African American Voices and Stories

Rebecca Klempner

 

Thanks to my sister for pointing this gem out. “Since we’ve opened up the Whitney, many of these museum are changing scripts. Now they are willing to put slavery in. They were very successful doing the sort of Gone With the Wind type museum. But they have decided to tell the story of slavery. In the Houmas House, where you go and have a wedding for $30,000, they have been putting two ceramic slave children with a sign saying, “Please, if you want to hear the story of slavery, go to Whitney Plantation.” Now they are moving toward putting the story of slavery inside their own plantation.”
I’m a black daughter of the Confederacy, and this is how we should deal with all those General Lees Like millions of African Americans, I am the descendant of a Confederate soldier. Those bronzed soldiers on monuments to the Civil War are our forefathers too.

 

WHITE PRIVILEGE EXPLAINED:

https://onbeing.org/blog/what-i-said-when-my-white-friend-asked-for-my-black-opinion-on-white-privilege/

 

Àdísà Àjàmú

The process of transformation—which is different from change or growth-—is often ugly and uncomfortable in the beginning. The transition stage from where we are to where we want to be—whether it’s our hair, our bodies, our minds, our disposition or the current way in which we are situated in the world—is uncomfortable. And it’s meant to be. The beauty in the early stages comes from embracing the struggle in the transition; the comfort comes later in having achieved our goals and luxuriating in the wonders and the beauty of having become a new creation.

A common mistake many of us make is we are often more invested in being comfortable during the transition phase before we achieve anything to be comfortable about. (“I’ll eat this and then work it off tomorrow.” “I’m going natural but this weave will help with my transition.” “I’m not as much of womanizer as a I used to be.” “I’m just being real, if people cant accept me for who I am, its their problem”…) In reality, all that really says is that we are more committed to who we are than who we desire to be.

How can true growth or transformation be found in one cheating the one person we should be most committed to: Ourselves. If one cannot or is unwilling to demonstrate integrity to their commitment to themselves, one has to wonder what will the quality of their results and the sustainability of those results.

The transition process with all of its difficulties is the time to get to know who we are truly, to reexamine notions bequeathed to us about ugliness and beauty, about our worth and our values, about our identity and our consciousness, our beliefs, good and bad, and their origins, etc. What good is a beautyful natural head of healthy hair, if it shrouds a dead mind? What good is new found body beauty, if it houses the same toxic mentality about body image? What good does it do to be culturally conscious, if our behavior is still rooted in the pimpism of an enslaved mind?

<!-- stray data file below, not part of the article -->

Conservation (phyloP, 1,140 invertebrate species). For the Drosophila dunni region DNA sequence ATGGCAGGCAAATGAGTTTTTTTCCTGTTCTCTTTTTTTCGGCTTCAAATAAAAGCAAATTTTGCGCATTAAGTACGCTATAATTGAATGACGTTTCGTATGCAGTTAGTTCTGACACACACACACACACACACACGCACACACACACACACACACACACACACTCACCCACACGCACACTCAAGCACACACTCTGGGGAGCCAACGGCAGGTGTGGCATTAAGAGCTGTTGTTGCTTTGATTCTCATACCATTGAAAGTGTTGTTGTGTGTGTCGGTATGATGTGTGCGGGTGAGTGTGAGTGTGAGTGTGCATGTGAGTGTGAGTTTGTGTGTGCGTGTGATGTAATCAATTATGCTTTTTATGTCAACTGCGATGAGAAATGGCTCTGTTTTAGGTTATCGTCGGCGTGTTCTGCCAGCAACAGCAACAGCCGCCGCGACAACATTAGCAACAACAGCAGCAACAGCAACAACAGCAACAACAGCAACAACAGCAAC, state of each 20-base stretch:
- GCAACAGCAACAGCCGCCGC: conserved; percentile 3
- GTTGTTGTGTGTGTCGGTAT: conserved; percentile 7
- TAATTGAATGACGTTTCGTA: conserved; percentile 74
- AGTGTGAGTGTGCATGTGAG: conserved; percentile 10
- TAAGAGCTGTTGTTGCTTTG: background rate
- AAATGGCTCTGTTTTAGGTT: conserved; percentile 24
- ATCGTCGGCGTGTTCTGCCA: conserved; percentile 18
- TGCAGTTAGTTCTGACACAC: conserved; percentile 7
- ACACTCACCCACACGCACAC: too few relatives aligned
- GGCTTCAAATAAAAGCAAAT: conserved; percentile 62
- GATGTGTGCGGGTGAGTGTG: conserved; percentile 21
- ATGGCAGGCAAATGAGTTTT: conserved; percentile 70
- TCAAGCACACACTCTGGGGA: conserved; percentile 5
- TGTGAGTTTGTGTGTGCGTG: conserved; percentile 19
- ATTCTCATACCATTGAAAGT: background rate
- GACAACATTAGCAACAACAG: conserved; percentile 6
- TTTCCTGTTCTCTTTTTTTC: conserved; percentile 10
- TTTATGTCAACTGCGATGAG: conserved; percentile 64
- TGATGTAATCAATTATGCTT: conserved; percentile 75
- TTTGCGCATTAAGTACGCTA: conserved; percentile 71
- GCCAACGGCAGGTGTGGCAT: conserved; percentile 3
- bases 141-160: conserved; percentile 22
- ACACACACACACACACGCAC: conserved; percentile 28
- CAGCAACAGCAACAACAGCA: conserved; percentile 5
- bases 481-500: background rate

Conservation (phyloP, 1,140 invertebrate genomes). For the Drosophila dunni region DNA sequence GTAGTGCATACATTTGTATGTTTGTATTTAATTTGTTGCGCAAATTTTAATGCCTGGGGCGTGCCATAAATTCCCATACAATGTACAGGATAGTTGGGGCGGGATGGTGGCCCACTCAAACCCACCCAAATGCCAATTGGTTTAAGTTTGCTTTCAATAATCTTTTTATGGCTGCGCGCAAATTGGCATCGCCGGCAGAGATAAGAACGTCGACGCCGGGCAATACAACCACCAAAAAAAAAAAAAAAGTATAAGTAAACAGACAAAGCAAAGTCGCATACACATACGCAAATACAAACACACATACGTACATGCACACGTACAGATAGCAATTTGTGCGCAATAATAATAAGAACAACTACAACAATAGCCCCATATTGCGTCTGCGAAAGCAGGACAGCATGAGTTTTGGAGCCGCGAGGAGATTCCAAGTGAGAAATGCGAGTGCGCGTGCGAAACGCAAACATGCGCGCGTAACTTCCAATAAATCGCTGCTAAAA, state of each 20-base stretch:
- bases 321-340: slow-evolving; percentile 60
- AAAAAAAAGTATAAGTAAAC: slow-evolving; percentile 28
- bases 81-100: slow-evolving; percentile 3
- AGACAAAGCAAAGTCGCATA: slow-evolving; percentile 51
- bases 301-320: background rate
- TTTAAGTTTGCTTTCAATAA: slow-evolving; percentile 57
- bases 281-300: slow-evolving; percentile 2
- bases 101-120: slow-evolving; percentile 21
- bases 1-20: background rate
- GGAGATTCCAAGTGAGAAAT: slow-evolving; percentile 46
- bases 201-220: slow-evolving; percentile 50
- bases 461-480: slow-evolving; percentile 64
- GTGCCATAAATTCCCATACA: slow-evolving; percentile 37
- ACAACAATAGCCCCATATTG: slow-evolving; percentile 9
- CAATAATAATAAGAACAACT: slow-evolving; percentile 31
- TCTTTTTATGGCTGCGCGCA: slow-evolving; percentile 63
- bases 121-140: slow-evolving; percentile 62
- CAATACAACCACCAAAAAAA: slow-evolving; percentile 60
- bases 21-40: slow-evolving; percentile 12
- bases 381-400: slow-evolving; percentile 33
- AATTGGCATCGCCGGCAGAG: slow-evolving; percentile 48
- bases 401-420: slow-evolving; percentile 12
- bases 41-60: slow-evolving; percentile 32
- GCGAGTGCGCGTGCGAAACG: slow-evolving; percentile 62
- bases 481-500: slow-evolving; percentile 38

The things that call for us now—the things that hold us down—the things we answer to are a function of who we are in this moment. That’s true even during our transition phase, especially during a transition phase. As we grow or transform ourselves those same things still call us, we are simply less and less aware of them because our capacity to hear them slowly decreases, until one day though we can see them we can no longer hear them at all.

If we don’t embrace the struggle of the transition on the road to growth and transformation, we may end up thinking we are free, confusing a bigger cage for freedom, while still being held hostage by old insecurities. Transitions are the place where you do battle with yourself for your best self; transformation is where you discover who emerged victorious. One of life’s great mysteries is why someone would choose to crawl when they can fly.

Black Love IS Black Power.

—Àdísà

 

Let’s learn from the past and from each other,

Shocking, brutal truth below,

Coach Yulia

 

Atlanta Black Star
Devastating stories we all need to know about.
The fertility of enslaved women was examined by owners to make sure they were able to birth as many children as possible. ATLANTABLACKSTAR.COM
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